This month BMC will complete construction on a 5,000 square foot simulation center in the home of the former Newton Pavilion Emergency Department. The new center will consolidate the various simulation areas around the hospital, including those located in Anesthesia, Nursing, Pediatrics and the Menino Pavilion Emergency Department.

        BMC’s high-fidelity simulation center, to be called the Solomont Clinical Simulation and Nursing Education Center, will give staff the most realistic simulation experience possible using mannequins programmed with pre-defined scenarios. Entire teams will train while video cameras capture their actions for review in debriefing sessions following the simulations. The experience is as real as it gets, says Keith Lewis, RPh, MD, Chair, Anesthesiology.

        “Simulation brings cases to life,” says Lewis, who has overseen the development of the center along with Lisa O’Connor, RN, BSN, MS, NEAA-BC, Senior Vice President for Clinical Operations and Chief Nursing Officer. “It’s not a technology, but a technique. It allows you to see the roles of various people, prevent errors and problems before they occur, and define how to get to a better outcome.”

        The interdisciplinary Center will allow BMC/BUSM staff, faculty and residents to perform all simulation on site, which sets BMC apart in the Boston academic medical center community.

        “Nursing, physicians and allied health professionals will routinely train as teams for high-risk scenarios as opposed to doctors and nurses training independently,” says Lewis. “We will be the only center in Boston to perform simulation this way.”

        The Center’s vision was developed by BMC/BUSM leaders with the common goal to create a simulation area that trains the caregivers of today and tomorrow to provide the safest care to BMC patients. That focus, of putting the patient first, is what the simulation center is all about, says O’Connor.

        Lisa O'Connor and Keith Lewis 
        O'Connor and Lewis in the new Solomont Simulation Center

        “The Center is symbolic for changing the way we train and learn together,” she says. “We are working as a team focused on the patient, which is the crux of the patient safety culture. Through this continuous learning, we will continue to capitalize on BMC’s performance in quality and safety and our quest to Be Exceptional.”

        “The goal is for simulation to become embedded in our system and part of our everyday culture,” adds Lewis.

        The Center, which can accommodate up to 150 people, will feature three high-fidelity simulation rooms, two task training rooms, two control centers, a classroom and conference room, and office and storage space. The Center will be outfitted with a mix of current and new equipment, all of which will be on wheels to allow for flexibility within the space. It will be overseen by four departments: Anesthesia, Emergency Medicine, Nursing and Pediatrics, and staffed by a simulation coordinator. The Center’s construction began last October and will be completed this month. The Center will open for use in March.

        Substantial funding for the Center was raised at the 2011 BMC Gala, where donors gave $1.7 million for its construction. Other donors include longtime BMC partners Anaesthesia Associates and the Massachusetts Memorial Hospitals Nursing Alumnae Association (MMHNAA). In addition, the BMC Medical and Dental Staff have given $400,000 toward this effort over the past four years. The Solomont Clinical Simulation and Nursing Education Center is named in honor of former vice chair of the BMC Board of Trustees Alan Solomont and his wife Susan Solomont, who were honored at the 2011 Gala. Space within the Center will named for Erwin Hirsch, MD, BMC's long-time Chief of Trauma Surgery, and in recognition of major support from the Ross Fund of the MMHNAA, and for Dr. Ellison Pierce, a colleague of the Anaesthesia Associates.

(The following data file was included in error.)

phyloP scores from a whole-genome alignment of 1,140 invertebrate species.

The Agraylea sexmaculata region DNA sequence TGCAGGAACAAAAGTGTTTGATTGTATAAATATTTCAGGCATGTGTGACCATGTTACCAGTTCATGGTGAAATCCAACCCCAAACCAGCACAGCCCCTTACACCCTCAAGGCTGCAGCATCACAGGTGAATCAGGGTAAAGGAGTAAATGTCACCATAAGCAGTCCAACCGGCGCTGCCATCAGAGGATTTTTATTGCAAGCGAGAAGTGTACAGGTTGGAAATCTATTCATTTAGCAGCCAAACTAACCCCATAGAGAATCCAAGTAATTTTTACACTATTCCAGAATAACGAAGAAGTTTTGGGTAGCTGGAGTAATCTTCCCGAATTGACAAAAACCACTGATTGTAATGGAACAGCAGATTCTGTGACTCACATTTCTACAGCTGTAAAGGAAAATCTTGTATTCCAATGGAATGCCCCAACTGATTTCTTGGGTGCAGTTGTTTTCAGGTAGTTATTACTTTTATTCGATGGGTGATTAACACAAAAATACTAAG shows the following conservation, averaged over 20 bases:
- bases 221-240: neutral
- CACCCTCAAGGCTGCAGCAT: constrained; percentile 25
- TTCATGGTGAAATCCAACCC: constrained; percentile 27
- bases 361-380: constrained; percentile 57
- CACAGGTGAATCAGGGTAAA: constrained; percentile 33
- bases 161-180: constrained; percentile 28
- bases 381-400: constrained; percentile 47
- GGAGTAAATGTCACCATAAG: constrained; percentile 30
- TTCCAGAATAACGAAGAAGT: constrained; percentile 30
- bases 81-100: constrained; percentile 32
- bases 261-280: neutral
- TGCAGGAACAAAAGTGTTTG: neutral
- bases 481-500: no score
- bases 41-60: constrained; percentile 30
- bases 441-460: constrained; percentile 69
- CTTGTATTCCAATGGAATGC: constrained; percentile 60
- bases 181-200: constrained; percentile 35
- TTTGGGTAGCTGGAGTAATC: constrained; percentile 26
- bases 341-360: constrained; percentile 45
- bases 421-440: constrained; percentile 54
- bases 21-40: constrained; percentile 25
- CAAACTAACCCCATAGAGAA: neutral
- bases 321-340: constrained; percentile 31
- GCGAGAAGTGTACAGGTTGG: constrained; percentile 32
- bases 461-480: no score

O’Connor notes that non-clinical teams will be able to use the Center to train for emergency preparedness scenarios, communication and de-escalation situations.

        “It will give us a method to assess the preparedness of our institution,” she says.

        O’Connor and Lewis believe that as team training and simulation grow, BMC will become a more fully integrated health care team.

        “It’s what our patients deserve,” says Lewis.

        The Solomont Clinical Simulation and Nursing Education Center will be open five days a week beginning in March.

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        Genetic Predisposition to Disease Common in Two Supercentenarians

        Both unusual and common genetic phenomena contribute to extreme human longevity according to a new study by BMC and Boston University Schools of Public Health and Medicine.

        The study, published Jan. 3 in Frontiers in Genetics, reports a comprehensive analysis of the whole genome sequences of a man and a woman, both of whom lived past the age of 114. Supercentenarians (age 110+ years) are very rare, occurring at a rate of one person per five million in developed countries, and there is growing evidence supporting a strong genetic influence in survival to such ages.

        Thomas Perls, MD, MPH
        Thomas Perls, MD, MPH

        The study shows that while the two supercentenarians carried as many disease-associated genes as the general population, their longevity suggests other protective mechanisms are at work.